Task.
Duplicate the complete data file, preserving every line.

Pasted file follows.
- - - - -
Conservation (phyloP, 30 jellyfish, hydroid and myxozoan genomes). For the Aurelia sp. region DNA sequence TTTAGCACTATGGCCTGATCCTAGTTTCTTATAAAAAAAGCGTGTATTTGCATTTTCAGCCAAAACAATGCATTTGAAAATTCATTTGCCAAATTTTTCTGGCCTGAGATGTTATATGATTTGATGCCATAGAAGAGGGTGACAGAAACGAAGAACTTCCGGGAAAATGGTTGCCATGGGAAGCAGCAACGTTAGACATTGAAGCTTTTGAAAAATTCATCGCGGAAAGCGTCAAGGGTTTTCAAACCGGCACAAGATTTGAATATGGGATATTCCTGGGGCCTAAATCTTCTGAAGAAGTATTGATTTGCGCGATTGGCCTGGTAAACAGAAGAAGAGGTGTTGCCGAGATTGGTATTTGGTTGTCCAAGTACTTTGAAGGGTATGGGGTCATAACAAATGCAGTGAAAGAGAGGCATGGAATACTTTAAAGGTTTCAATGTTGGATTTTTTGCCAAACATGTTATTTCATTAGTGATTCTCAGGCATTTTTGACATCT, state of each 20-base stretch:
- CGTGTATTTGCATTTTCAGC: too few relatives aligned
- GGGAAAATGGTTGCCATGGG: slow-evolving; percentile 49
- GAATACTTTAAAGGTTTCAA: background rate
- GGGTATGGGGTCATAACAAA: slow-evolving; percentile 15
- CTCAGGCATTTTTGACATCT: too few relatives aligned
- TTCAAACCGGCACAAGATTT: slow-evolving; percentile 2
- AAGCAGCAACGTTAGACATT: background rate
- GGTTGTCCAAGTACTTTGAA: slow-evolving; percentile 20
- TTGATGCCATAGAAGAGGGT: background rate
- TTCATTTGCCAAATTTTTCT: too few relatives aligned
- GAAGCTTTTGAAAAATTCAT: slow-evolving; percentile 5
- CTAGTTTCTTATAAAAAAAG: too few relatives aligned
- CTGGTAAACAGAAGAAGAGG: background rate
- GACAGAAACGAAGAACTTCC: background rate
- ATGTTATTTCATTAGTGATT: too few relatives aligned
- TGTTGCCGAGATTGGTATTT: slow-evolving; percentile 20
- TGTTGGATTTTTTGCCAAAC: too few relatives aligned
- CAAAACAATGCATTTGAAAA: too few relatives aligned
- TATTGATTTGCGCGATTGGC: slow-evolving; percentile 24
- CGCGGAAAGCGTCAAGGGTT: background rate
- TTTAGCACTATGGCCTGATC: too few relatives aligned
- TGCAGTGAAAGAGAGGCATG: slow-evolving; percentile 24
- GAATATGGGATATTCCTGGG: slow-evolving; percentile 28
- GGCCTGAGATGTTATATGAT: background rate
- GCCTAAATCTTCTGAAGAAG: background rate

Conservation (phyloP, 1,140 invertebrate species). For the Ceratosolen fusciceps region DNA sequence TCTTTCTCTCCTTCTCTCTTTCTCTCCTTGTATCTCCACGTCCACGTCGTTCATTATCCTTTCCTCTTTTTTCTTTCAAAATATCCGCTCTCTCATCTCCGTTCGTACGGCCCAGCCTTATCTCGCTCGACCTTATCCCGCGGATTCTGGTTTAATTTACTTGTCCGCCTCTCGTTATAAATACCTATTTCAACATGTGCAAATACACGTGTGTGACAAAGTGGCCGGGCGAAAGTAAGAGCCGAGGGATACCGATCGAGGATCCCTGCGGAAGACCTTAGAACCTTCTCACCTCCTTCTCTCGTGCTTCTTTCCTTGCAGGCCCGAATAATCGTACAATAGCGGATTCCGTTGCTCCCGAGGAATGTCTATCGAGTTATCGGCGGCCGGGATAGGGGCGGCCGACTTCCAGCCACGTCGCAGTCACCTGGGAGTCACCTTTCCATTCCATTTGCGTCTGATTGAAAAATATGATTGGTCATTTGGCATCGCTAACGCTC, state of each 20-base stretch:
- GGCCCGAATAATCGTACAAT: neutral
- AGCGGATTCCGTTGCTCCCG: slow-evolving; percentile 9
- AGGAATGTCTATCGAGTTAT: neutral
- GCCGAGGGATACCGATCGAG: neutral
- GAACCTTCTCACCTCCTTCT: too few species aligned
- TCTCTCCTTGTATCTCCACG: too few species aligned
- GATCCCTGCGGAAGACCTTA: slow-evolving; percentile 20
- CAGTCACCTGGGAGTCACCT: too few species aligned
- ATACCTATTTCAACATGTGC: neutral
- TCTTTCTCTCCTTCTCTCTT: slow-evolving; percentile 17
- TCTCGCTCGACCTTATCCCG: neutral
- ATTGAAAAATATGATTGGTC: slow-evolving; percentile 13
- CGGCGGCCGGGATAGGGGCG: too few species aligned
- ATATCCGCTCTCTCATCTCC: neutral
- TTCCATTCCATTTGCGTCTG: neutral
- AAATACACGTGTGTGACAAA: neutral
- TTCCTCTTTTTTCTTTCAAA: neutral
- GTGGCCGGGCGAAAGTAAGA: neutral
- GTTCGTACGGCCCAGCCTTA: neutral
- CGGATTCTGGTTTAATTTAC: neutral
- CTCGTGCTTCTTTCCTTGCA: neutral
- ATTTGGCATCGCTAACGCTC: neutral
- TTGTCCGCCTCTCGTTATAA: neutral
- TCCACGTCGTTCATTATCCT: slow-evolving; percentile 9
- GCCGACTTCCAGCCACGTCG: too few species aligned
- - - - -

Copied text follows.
Conservation (phyloP, 30 jellyfish, hydroid and myxozoan genomes). For the Aurelia sp. region DNA sequence TTTAGCACTATGGCCTGATCCTAGTTTCTTATAAAAAAAGCGTGTATTTGCATTTTCAGCCAAAACAATGCATTTGAAAATTCATTTGCCAAATTTTTCTGGCCTGAGATGTTATATGATTTGATGCCATAGAAGAGGGTGACAGAAACGAAGAACTTCCGGGAAAATGGTTGCCATGGGAAGCAGCAACGTTAGACATTGAAGCTTTTGAAAAATTCATCGCGGAAAGCGTCAAGGGTTTTCAAACCGGCACAAGATTTGAATATGGGATATTCCTGGGGCCTAAATCTTCTGAAGAAGTATTGATTTGCGCGATTGGCCTGGTAAACAGAAGAAGAGGTGTTGCCGAGATTGGTATTTGGTTGTCCAAGTACTTTGAAGGGTATGGGGTCATAACAAATGCAGTGAAAGAGAGGCATGGAATACTTTAAAGGTTTCAATGTTGGATTTTTTGCCAAACATGTTATTTCATTAGTGATTCTCAGGCATTTTTGACATCT, state of each 20-base stretch:
- CGTGTATTTGCATTTTCAGC: too few relatives aligned
- GGGAAAATGGTTGCCATGGG: slow-evolving; percentile 49
- GAATACTTTAAAGGTTTCAA: background rate
- GGGTATGGGGTCATAACAAA: slow-evolving; percentile 15
- CTCAGGCATTTTTGACATCT: too few relatives aligned
- TTCAAACCGGCACAAGATTT: slow-evolving; percentile 2
- AAGCAGCAACGTTAGACATT: background rate
- GGTTGTCCAAGTACTTTGAA: slow-evolving; percentile 20
- TTGATGCCATAGAAGAGGGT: background rate
- TTCATTTGCCAAATTTTTCT: too few relatives aligned
- GAAGCTTTTGAAAAATTCAT: slow-evolving; percentile 5
- CTAGTTTCTTATAAAAAAAG: too few relatives aligned
- CTGGTAAACAGAAGAAGAGG: background rate
- GACAGAAACGAAGAACTTCC: background rate
- ATGTTATTTCATTAGTGATT: too few relatives aligned
- TGTTGCCGAGATTGGTATTT: slow-evolving; percentile 20
- TGTTGGATTTTTTGCCAAAC: too few relatives aligned
- CAAAACAATGCATTTGAAAA: too few relatives aligned
- TATTGATTTGCGCGATTGGC: slow-evolving; percentile 24
- CGCGGAAAGCGTCAAGGGTT: background rate
- TTTAGCACTATGGCCTGATC: too few relatives aligned
- TGCAGTGAAAGAGAGGCATG: slow-evolving; percentile 24
- GAATATGGGATATTCCTGGG: slow-evolving; percentile 28
- GGCCTGAGATGTTATATGAT: background rate
- GCCTAAATCTTCTGAAGAAG: background rate

Conservation (phyloP, 1,140 invertebrate species). For the Ceratosolen fusciceps region DNA sequence TCTTTCTCTCCTTCTCTCTTTCTCTCCTTGTATCTCCACGTCCACGTCGTTCATTATCCTTTCCTCTTTTTTCTTTCAAAATATCCGCTCTCTCATCTCCGTTCGTACGGCCCAGCCTTATCTCGCTCGACCTTATCCCGCGGATTCTGGTTTAATTTACTTGTCCGCCTCTCGTTATAAATACCTATTTCAACATGTGCAAATACACGTGTGTGACAAAGTGGCCGGGCGAAAGTAAGAGCCGAGGGATACCGATCGAGGATCCCTGCGGAAGACCTTAGAACCTTCTCACCTCCTTCTCTCGTGCTTCTTTCCTTGCAGGCCCGAATAATCGTACAATAGCGGATTCCGTTGCTCCCGAGGAATGTCTATCGAGTTATCGGCGGCCGGGATAGGGGCGGCCGACTTCCAGCCACGTCGCAGTCACCTGGGAGTCACCTTTCCATTCCATTTGCGTCTGATTGAAAAATATGATTGGTCATTTGGCATCGCTAACGCTC, state of each 20-base stretch:
- GGCCCGAATAATCGTACAAT: neutral
- AGCGGATTCCGTTGCTCCCG: slow-evolving; percentile 9
- AGGAATGTCTATCGAGTTAT: neutral
- GCCGAGGGATACCGATCGAG: neutral
- GAACCTTCTCACCTCCTTCT: too few species aligned
- TCTCTCCTTGTATCTCCACG: too few species aligned
- GATCCCTGCGGAAGACCTTA: slow-evolving; percentile 20
- CAGTCACCTGGGAGTCACCT: too few species aligned
- ATACCTATTTCAACATGTGC: neutral
- TCTTTCTCTCCTTCTCTCTT: slow-evolving; percentile 17
- TCTCGCTCGACCTTATCCCG: neutral
- ATTGAAAAATATGATTGGTC: slow-evolving; percentile 13
- CGGCGGCCGGGATAGGGGCG: too few species aligned
- ATATCCGCTCTCTCATCTCC: neutral
- TTCCATTCCATTTGCGTCTG: neutral
- AAATACACGTGTGTGACAAA: neutral
- TTCCTCTTTTTTCTTTCAAA: neutral
- GTGGCCGGGCGAAAGTAAGA: neutral
- GTTCGTACGGCCCAGCCTTA: neutral
- CGGATTCTGGTTTAATTTAC: neutral
- CTCGTGCTTCTTTCCTTGCA: neutral
- ATTTGGCATCGCTAACGCTC: neutral
- TTGTCCGCCTCTCGTTATAA: neutral
- TCCACGTCGTTCATTATCCT: slow-evolving; percentile 9
- GCCGACTTCCAGCCACGTCG: too few species aligned